Weds 5-9.30pm 🍴  Thurs-Sat 12-3pm / 5-9.30pm

Cooling Down With A Hot Cuppa

In Tibet, when it’s hot outside there’s no reaching for a cool drink: hot tea is always the answer. Stripping down isn’t advisable either. Yeshi made a video call to his mother in Tibet yesterday. He was sat shirtless in the garden. “Wrap up,” she said, “you’ll get sick!”

Tibetan medicine teaches that all living beings are made up of energy, and that there are three primary energy types: loong (movement energy), tripa (hot energy) and baekan (cold energy). The trick is to keep your primary energies in balance. Tibetan medicine perceives each individual as having their own unique constitution, so there is no one-size-fits-all situation, but there are some approaches that can be broadly applied.

When it comes to cold drinks in hot weather, the basic premise is that cold shocks hot. This causes stagnation, impeding energy flow in the body. Stagnation affects digestion, circulation, and the functioning of our vital organs. Think of your body like a car: oil is hot, and so is antifreeze. Only hot agents can cool a car down: cold water will shock the engine, leading to expansion. This causes cracks in the engine block. 

And so it is that on a warm day in Tibet (and there are many of them – the proximity of the mountains to the hot sun means that temperatures can be high even during wintertime), Tibetan people do not vary their diet or look out a new wardrobe. They continue to knock back the butter tea – a hot, warming broth, no iced versions invented yet – and to wear their chubas (traditional wool cloaks). When we were with relatives in Tibet I noticed that I did a lot more sweater on/sweater off stuff than the rest of the family – they have developed the art of keeping cool, in more than one sense of the expression.

We are open again this week for delicious (hot!) chai, momos and more. But – klaxon!❗️after this weekend the doors to the takeaway will be closed until Wednesday 7th September❗️GET IT WHILE YOU CAN! Here are our opening hours this week:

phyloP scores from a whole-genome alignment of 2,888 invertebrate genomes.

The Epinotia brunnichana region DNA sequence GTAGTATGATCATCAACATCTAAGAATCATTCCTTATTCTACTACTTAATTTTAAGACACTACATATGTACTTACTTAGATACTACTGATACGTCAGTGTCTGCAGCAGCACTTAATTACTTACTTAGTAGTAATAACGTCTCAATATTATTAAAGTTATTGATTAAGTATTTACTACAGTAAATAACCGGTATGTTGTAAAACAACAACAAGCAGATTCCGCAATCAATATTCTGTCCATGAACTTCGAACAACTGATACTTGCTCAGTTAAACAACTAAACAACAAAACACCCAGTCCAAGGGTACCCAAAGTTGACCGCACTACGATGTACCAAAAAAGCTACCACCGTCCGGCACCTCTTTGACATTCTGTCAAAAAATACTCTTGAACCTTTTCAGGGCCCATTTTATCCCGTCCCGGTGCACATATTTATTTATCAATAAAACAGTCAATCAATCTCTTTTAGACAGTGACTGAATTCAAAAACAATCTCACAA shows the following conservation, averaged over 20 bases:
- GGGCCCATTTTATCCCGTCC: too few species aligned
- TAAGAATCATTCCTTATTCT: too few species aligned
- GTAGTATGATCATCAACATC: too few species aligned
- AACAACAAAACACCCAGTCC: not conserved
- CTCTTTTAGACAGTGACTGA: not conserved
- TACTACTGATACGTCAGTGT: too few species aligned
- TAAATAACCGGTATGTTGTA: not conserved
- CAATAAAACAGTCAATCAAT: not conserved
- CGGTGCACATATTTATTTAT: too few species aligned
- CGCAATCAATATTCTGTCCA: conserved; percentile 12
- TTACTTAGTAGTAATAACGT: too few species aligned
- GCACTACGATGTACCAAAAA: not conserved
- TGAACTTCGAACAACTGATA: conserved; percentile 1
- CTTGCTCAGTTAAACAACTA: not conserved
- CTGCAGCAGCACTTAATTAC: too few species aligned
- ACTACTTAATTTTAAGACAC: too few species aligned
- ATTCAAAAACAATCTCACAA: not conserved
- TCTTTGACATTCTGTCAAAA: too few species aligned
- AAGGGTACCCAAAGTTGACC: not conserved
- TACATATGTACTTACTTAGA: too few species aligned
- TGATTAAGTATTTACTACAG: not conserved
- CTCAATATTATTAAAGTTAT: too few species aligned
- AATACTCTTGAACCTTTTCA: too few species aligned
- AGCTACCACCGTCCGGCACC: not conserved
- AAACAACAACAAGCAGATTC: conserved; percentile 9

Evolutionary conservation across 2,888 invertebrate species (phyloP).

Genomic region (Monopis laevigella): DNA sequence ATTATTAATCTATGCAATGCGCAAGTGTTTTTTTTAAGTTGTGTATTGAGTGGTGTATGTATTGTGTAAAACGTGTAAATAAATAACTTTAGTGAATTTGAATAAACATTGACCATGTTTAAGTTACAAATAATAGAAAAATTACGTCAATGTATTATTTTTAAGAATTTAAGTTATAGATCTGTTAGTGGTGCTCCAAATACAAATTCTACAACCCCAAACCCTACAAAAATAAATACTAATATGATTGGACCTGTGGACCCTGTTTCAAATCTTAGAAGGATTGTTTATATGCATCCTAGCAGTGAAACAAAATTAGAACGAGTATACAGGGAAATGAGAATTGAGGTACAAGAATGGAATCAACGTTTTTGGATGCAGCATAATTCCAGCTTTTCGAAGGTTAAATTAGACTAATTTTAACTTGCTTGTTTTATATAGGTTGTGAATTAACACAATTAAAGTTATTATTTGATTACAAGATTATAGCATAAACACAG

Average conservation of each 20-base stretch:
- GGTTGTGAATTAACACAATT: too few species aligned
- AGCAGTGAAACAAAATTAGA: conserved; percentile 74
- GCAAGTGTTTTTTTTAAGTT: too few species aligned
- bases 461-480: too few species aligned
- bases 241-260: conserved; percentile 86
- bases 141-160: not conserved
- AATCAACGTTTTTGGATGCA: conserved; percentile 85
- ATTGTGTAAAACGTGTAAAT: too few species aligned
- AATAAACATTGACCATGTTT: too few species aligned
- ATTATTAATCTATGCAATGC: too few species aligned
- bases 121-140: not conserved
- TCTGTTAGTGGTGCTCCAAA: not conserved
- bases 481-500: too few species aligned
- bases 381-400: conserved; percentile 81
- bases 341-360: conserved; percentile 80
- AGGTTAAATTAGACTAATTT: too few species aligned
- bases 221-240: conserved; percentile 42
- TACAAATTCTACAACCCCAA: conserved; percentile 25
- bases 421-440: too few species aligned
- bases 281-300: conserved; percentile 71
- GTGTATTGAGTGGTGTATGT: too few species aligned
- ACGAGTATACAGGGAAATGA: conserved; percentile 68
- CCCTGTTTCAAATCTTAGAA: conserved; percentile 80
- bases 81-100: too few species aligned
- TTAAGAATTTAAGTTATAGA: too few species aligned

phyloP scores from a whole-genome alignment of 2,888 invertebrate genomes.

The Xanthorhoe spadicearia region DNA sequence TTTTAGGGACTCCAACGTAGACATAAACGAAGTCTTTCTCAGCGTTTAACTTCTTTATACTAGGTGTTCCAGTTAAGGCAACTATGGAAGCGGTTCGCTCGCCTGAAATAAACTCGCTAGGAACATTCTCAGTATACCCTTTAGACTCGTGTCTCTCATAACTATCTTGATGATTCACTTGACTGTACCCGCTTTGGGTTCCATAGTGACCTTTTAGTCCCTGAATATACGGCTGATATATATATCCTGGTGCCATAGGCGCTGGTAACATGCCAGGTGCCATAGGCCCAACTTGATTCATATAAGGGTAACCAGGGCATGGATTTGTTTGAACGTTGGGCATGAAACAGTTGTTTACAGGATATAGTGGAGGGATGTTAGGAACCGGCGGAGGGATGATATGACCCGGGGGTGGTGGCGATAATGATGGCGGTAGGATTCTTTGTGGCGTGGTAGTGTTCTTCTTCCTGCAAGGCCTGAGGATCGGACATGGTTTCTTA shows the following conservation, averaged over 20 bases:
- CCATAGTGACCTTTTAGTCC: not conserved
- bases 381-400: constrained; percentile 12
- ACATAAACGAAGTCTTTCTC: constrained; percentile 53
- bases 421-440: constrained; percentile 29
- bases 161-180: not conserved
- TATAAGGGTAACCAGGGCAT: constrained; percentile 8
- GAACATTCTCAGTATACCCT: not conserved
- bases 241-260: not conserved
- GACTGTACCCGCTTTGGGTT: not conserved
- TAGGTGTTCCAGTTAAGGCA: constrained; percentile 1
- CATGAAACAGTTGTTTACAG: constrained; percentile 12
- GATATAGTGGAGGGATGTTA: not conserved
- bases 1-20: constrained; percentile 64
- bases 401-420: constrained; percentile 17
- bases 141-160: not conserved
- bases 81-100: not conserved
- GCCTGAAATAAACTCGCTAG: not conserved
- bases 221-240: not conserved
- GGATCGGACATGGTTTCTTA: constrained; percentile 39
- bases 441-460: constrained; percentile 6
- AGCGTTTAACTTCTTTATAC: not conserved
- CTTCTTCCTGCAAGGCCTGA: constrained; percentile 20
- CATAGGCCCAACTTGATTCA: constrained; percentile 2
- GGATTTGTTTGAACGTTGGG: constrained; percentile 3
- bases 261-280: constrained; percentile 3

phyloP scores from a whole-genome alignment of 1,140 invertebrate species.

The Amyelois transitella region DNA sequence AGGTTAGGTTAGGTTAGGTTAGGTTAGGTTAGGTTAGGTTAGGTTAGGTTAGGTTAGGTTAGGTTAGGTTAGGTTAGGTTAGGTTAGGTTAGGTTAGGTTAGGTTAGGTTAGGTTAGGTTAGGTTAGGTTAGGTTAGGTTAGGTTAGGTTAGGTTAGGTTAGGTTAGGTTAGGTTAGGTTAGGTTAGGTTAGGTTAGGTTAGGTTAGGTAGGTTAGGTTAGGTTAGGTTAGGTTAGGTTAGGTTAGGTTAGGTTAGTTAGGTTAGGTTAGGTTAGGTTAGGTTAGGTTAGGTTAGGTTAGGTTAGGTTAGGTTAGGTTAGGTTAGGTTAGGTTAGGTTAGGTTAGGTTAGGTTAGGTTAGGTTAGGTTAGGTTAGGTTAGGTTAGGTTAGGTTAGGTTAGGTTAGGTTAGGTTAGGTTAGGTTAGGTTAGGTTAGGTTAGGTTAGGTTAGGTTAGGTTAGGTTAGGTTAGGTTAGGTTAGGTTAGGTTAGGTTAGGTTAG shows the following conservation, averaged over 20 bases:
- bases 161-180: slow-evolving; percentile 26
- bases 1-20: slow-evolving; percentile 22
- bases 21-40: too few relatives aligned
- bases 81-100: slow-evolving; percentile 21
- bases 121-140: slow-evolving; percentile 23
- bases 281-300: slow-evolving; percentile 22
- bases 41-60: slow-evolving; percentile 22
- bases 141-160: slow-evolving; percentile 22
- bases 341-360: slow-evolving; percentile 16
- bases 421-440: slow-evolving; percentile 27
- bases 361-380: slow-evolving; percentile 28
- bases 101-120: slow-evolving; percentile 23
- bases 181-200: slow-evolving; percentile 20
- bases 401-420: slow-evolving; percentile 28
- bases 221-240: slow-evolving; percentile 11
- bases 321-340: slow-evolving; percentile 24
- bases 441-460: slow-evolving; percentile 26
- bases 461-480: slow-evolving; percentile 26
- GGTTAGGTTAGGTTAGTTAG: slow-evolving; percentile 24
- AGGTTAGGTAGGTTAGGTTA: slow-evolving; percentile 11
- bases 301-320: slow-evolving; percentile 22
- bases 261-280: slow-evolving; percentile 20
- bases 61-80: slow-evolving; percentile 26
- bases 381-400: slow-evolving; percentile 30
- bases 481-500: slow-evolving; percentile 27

Wednesday: 5-9.30pm (dinner only)
Thursday – Saturday: 12-3 (lunch) / 5-9.30pm (dinner)

Make sure to stock up on freezer food (we’re running a BOGOF deal for all our newsletter subscribers this week – are you signed up yet?) or come by for chilled noodles, hot curry and of course all the momos.

A reminder that Foodstuff is not currently operating in Oxford, so if you have been enjoying TT home delivery you will now need to pop by the restaurant for takeaway instead. Do phone ahead with your order if you’d like – otherwise just turn up.

Hope everyone is coping ok in the heat. Remember that balance is key!

See you soon,

Julie and Yeshi

Opening hours this week:
Weds: 5-9.30pm
Thurs – Sat: 12-3pm 🥢 5-9.30pm
☏ 01865 499318

Are you loving the Taste Tibet cookbook? Please leave us a review if so! ⭐️⭐️⭐️⭐️⭐️

Read more

What’s In A Name?

There’s so many things that have changed for Yeshi since he arrived in the UK, but here’s one you might not have guessed at –

Read More »

When Passions Meet

If you’ve read all the way to the end of our cookbook, then you’ll know where our journey in publishing began. The Pronunciation Guide hints at

Read More »

Chaos, Calm and Clinging

Isn’t it great when everything goes to plan? Isn’t it great when it doesn’t? Tibetan Buddhists say that it’s our attachment to things going one

Read More »

Grieve, Pray, Heal

Back open this week after a rollercoaster nine days in India. Many of you have asked after Yeshi, who hoped to see his cousin in

Read More »

India Inbound

Happy Valentine’s, everyone!  We’re not open today, but if you want to make momos for your booboo we hope you got the bookbook. And if you

Read More »